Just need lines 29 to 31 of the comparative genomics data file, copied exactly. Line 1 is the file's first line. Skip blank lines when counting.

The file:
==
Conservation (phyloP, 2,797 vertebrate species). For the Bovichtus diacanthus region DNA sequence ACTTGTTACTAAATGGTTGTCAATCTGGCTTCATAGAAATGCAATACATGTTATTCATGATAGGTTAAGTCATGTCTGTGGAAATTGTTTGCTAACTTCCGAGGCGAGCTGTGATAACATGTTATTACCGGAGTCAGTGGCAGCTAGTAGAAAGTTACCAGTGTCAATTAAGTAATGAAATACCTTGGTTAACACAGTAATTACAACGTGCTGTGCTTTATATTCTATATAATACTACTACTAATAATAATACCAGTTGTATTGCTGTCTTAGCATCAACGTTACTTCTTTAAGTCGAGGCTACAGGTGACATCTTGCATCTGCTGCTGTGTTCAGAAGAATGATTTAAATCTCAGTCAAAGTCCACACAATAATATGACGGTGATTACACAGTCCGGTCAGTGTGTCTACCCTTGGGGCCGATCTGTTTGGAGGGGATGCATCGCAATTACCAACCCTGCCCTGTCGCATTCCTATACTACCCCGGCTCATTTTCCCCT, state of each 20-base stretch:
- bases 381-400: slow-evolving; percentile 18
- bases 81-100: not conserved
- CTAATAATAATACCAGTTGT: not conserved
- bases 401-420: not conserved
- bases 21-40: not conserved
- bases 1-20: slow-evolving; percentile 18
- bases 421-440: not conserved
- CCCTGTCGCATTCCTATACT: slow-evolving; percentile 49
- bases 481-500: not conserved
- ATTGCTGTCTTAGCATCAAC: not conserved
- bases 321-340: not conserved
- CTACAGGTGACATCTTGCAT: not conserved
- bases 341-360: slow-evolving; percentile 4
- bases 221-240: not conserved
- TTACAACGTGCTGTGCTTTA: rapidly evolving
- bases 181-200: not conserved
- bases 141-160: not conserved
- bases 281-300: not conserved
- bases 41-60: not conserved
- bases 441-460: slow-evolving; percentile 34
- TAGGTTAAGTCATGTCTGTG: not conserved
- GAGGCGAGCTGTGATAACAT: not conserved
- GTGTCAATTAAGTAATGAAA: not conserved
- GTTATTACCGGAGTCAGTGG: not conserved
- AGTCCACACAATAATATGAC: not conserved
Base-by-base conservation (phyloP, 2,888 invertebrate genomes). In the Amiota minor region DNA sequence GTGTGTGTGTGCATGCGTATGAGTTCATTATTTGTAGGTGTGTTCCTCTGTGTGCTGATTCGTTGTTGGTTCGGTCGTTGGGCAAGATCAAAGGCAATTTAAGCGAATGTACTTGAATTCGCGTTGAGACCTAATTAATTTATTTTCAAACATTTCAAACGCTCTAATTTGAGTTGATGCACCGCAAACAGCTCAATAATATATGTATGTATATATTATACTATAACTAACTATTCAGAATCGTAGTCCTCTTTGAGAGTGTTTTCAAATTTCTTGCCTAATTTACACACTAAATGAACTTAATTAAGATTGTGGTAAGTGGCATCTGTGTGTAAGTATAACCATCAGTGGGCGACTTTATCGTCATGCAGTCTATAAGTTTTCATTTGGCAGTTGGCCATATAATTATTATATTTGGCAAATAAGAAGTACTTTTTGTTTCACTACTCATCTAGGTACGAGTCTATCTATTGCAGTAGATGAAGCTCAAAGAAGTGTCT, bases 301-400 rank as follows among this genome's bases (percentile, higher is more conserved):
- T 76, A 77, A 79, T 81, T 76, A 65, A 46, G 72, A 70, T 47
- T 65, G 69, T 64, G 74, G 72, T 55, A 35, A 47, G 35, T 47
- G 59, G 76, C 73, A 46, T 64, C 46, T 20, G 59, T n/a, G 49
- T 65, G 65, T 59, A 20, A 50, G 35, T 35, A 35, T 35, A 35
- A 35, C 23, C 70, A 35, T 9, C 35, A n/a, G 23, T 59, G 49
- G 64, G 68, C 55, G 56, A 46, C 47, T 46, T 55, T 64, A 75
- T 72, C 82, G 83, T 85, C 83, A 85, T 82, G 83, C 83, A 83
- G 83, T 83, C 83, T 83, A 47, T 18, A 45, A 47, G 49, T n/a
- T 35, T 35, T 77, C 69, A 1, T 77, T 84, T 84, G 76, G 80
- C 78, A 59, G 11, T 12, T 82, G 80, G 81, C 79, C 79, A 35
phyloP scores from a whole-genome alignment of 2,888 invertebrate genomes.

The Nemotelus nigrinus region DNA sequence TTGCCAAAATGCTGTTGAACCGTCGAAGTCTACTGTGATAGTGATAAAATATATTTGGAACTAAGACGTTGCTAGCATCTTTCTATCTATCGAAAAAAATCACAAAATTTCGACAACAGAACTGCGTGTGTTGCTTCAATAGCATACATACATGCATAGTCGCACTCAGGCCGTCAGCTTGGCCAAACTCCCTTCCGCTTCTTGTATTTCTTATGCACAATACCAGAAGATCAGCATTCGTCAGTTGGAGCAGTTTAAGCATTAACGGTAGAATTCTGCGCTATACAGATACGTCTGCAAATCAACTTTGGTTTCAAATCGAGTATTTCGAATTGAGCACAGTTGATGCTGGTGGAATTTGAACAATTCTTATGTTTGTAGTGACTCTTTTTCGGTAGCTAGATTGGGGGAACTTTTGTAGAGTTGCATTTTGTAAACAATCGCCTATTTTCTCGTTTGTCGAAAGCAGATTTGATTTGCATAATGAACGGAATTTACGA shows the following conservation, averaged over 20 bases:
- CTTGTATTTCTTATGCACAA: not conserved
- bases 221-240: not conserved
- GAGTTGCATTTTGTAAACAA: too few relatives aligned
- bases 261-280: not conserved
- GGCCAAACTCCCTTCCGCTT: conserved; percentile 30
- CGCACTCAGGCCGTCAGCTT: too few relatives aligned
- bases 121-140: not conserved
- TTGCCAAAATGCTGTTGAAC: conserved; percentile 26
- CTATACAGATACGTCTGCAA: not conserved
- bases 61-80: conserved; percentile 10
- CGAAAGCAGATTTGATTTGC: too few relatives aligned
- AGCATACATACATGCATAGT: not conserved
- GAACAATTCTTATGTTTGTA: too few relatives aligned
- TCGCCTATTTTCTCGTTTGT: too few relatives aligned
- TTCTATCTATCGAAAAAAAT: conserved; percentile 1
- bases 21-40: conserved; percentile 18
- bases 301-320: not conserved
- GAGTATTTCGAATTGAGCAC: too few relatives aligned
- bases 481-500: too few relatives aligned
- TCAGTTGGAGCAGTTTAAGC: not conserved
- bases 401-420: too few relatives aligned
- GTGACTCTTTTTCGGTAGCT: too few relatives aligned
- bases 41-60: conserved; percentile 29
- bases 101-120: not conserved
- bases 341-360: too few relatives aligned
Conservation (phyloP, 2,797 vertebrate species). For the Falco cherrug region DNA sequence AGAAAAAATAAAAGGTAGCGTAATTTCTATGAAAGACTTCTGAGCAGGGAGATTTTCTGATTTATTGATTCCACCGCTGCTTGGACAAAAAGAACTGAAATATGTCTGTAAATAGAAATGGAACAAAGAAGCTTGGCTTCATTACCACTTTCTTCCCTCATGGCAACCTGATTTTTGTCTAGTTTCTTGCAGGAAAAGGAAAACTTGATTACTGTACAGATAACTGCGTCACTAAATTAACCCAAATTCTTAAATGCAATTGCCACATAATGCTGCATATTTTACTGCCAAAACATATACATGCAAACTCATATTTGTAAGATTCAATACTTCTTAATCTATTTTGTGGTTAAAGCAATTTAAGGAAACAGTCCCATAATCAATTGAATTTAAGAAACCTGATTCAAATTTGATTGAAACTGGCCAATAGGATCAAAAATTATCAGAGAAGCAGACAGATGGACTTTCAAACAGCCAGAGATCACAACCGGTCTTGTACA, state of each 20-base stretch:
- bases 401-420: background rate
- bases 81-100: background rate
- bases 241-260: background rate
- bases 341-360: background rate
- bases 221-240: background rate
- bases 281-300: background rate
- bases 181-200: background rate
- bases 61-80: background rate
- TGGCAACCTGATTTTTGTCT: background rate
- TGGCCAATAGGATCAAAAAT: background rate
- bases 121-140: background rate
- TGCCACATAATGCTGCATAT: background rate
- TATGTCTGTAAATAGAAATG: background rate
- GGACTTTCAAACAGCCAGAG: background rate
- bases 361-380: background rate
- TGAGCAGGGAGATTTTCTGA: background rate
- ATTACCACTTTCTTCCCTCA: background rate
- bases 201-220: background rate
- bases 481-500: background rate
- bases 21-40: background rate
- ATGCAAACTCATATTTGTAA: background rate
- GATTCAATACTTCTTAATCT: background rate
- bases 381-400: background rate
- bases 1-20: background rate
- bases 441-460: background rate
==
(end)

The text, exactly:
- T 65, G 69, T 64, G 74, G 72, T 55, A 35, A 47, G 35, T 47
- G 59, G 76, C 73, A 46, T 64, C 46, T 20, G 59, T n/a, G 49
- T 65, G 65, T 59, A 20, A 50, G 35, T 35, A 35, T 35, A 35